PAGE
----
The Curse of the Wendigo by Rick Yancey
Book 2 in the Monstrumologist series
Because I am always looking for new series that I can recommend to teens, I don’t always get to read past the first book. But it’s summer, and I feel a little freer to pick my reading choices. The Monstrumologist had been a great read—the writing was good, the story engaging with lots of suspense. And book two, The Curse of the Wendigo was just as good.
In The Curse of the Wendigo, Will Henry is back as Dr. Warthrop’s assistant in studying, finding, and fighting monsters. It’s 1888 and the pair are in New York. They have the same funny conversations full of misunderstanding. What is different is the group of monstrumologists, all of whom seriously study monsters. They are not in agreement about Wendigos—monsters found in various cultures under various names. Dr. von Helrung (yes, you should be thinking of von Helsing), the country’s eminent monstrumologist, is a believer.
Wendigos are supernaturally tall man-creatures, and they are emaciated, always starving, always seeking people to devour. Their evil spirits are carried on the wind and can grasp an unwary person. In this novel, a wendigo is tormenting an Indian tribe in Winnipeg (Manitoba, Canada). A good friend of Dr. Warthrop’s goes out to investigate. The plot thickens as the reader learns that this best friend (John Chandler) had married Dr. Warthrop’s former fiancée and not all is resolved in this love triangle. As John Chandler has disappeared into the wilderness, Dr. Warthrop brings Will Henry with him to find his old friend.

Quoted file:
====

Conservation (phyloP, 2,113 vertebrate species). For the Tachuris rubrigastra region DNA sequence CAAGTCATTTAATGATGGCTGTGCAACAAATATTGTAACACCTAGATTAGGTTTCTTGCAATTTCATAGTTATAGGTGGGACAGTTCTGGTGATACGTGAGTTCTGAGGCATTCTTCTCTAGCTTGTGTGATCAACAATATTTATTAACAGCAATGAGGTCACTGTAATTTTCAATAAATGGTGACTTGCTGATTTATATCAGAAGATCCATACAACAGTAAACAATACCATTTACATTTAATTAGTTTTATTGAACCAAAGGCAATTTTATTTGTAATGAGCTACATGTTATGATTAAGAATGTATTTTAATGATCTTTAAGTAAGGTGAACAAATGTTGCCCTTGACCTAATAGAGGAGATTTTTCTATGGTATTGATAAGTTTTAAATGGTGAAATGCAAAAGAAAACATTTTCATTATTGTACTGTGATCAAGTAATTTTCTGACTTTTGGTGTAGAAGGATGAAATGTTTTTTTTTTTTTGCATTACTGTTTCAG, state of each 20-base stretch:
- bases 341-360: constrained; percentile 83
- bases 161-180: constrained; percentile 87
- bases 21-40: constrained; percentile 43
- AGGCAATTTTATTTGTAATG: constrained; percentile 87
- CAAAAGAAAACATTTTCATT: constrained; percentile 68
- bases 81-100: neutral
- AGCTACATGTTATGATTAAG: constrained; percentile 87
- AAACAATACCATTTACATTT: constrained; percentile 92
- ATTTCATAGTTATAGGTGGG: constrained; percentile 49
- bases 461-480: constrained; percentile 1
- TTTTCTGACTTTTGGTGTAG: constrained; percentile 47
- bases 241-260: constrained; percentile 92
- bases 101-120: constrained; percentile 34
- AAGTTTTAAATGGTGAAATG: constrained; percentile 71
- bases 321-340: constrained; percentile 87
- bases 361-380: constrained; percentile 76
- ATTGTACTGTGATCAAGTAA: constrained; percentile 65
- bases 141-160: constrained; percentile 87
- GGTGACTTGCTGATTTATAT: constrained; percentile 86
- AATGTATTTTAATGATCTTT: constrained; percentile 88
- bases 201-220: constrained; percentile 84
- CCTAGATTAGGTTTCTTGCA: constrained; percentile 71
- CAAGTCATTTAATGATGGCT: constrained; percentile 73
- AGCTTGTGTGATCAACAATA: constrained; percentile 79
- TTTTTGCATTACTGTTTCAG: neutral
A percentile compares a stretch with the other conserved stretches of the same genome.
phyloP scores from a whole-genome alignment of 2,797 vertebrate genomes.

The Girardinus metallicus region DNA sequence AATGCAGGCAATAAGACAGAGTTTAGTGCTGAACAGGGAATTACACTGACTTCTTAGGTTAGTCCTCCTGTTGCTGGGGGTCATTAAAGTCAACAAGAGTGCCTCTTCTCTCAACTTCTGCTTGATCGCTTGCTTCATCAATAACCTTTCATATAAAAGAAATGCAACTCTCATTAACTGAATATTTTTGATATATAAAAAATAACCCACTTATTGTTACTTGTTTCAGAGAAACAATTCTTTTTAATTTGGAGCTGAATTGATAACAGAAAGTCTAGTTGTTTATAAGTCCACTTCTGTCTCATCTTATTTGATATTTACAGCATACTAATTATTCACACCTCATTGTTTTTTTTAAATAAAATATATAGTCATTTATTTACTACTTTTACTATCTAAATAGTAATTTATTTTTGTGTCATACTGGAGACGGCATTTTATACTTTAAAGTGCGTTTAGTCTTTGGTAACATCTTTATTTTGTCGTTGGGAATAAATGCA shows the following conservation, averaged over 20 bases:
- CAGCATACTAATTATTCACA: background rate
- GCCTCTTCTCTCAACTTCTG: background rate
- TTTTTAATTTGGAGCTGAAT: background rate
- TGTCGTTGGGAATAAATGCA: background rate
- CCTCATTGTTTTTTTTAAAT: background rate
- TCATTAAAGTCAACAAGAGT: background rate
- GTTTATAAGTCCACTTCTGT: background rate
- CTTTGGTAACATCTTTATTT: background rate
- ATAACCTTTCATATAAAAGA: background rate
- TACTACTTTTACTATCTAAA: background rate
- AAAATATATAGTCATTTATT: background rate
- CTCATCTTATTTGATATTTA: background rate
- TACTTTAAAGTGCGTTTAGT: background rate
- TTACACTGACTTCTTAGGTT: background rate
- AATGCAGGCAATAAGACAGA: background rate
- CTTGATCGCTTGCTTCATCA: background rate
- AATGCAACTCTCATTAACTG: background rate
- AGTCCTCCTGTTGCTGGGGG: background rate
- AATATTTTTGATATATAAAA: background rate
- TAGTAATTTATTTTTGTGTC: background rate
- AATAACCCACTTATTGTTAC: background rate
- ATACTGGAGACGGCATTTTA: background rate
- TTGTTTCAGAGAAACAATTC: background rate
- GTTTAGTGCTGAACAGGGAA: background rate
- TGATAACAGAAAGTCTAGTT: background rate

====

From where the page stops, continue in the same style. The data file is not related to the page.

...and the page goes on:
That Dr. Warthrop does not believe in vampire-like creatures—including wendigos—will cause him to misjudge the actual danger to himself and those he cares about. But even to the end, whether the wendigo behavior of the possessed happens to be the product of a psychological breakdown or a true metamorphosis into a monster is unclear. What we do know is that the result is horrifying, and people are murdered in the most gruesome manner. Will Henry, at age twelve, young as he is, must learn that quick decisions can have horrifying consequences
High school housekeeping: The Curse of the Wendigo is YA horror at its best—great writing, truly gruesome murders without the addition of pointless and gratuitous violence, and the constant question of what is the best course of action for the protagonists. Although it’s a second book in a series, it can be read as a stand-alone. During October, we often have assignments to read horror and teens empty the shelves. If you are looking for horror, I recommend you start with the first book in the series. If the copies are all checked out and you can afford your own, it will be worth your while. But if your options are limited, go ahead and read this book two first. It’s a great main ingredient for a presentation to the class—and a great way to get hooked on reading.